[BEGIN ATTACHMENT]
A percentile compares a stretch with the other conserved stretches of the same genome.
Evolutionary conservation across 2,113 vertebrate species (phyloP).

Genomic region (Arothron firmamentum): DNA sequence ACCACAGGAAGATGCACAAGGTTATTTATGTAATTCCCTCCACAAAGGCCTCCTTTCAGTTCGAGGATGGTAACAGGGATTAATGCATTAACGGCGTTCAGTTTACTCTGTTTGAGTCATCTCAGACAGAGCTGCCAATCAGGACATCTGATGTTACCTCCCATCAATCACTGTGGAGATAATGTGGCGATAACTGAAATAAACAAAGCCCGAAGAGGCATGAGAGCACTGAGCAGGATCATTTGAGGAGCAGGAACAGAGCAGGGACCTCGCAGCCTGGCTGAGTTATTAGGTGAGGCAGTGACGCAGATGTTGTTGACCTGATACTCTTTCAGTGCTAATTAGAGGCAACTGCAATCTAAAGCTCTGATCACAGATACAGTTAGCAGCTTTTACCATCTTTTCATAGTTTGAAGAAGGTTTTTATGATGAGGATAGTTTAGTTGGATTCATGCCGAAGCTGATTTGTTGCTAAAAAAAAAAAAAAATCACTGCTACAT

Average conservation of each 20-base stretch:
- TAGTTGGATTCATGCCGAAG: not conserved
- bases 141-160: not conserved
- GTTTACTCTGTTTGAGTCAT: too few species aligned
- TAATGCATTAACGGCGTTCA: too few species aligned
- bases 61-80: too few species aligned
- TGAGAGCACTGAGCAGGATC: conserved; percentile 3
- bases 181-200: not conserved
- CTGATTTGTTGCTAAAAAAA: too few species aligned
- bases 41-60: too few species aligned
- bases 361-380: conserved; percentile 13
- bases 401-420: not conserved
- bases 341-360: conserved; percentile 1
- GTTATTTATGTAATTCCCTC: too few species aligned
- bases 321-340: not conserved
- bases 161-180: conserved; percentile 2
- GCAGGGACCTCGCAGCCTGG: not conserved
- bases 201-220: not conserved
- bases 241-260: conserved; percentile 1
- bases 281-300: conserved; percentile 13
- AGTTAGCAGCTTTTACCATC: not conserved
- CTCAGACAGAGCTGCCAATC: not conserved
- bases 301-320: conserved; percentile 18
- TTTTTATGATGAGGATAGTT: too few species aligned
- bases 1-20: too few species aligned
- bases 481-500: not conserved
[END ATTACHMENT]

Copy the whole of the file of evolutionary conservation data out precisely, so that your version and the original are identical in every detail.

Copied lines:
A percentile compares a stretch with the other conserved stretches of the same genome.
Evolutionary conservation across 2,113 vertebrate species (phyloP).

Genomic region (Arothron firmamentum): DNA sequence ACCACAGGAAGATGCACAAGGTTATTTATGTAATTCCCTCCACAAAGGCCTCCTTTCAGTTCGAGGATGGTAACAGGGATTAATGCATTAACGGCGTTCAGTTTACTCTGTTTGAGTCATCTCAGACAGAGCTGCCAATCAGGACATCTGATGTTACCTCCCATCAATCACTGTGGAGATAATGTGGCGATAACTGAAATAAACAAAGCCCGAAGAGGCATGAGAGCACTGAGCAGGATCATTTGAGGAGCAGGAACAGAGCAGGGACCTCGCAGCCTGGCTGAGTTATTAGGTGAGGCAGTGACGCAGATGTTGTTGACCTGATACTCTTTCAGTGCTAATTAGAGGCAACTGCAATCTAAAGCTCTGATCACAGATACAGTTAGCAGCTTTTACCATCTTTTCATAGTTTGAAGAAGGTTTTTATGATGAGGATAGTTTAGTTGGATTCATGCCGAAGCTGATTTGTTGCTAAAAAAAAAAAAAAATCACTGCTACAT

Average conservation of each 20-base stretch:
- TAGTTGGATTCATGCCGAAG: not conserved
- bases 141-160: not conserved
- GTTTACTCTGTTTGAGTCAT: too few species aligned
- TAATGCATTAACGGCGTTCA: too few species aligned
- bases 61-80: too few species aligned
- TGAGAGCACTGAGCAGGATC: conserved; percentile 3
- bases 181-200: not conserved
- CTGATTTGTTGCTAAAAAAA: too few species aligned
- bases 41-60: too few species aligned
- bases 361-380: conserved; percentile 13
- bases 401-420: not conserved
- bases 341-360: conserved; percentile 1
- GTTATTTATGTAATTCCCTC: too few species aligned
- bases 321-340: not conserved
- bases 161-180: conserved; percentile 2
- GCAGGGACCTCGCAGCCTGG: not conserved
- bases 201-220: not conserved
- bases 241-260: conserved; percentile 1
- bases 281-300: conserved; percentile 13
- AGTTAGCAGCTTTTACCATC: not conserved
- CTCAGACAGAGCTGCCAATC: not conserved
- bases 301-320: conserved; percentile 18
- TTTTTATGATGAGGATAGTT: too few species aligned
- bases 1-20: too few species aligned
- bases 481-500: not conserved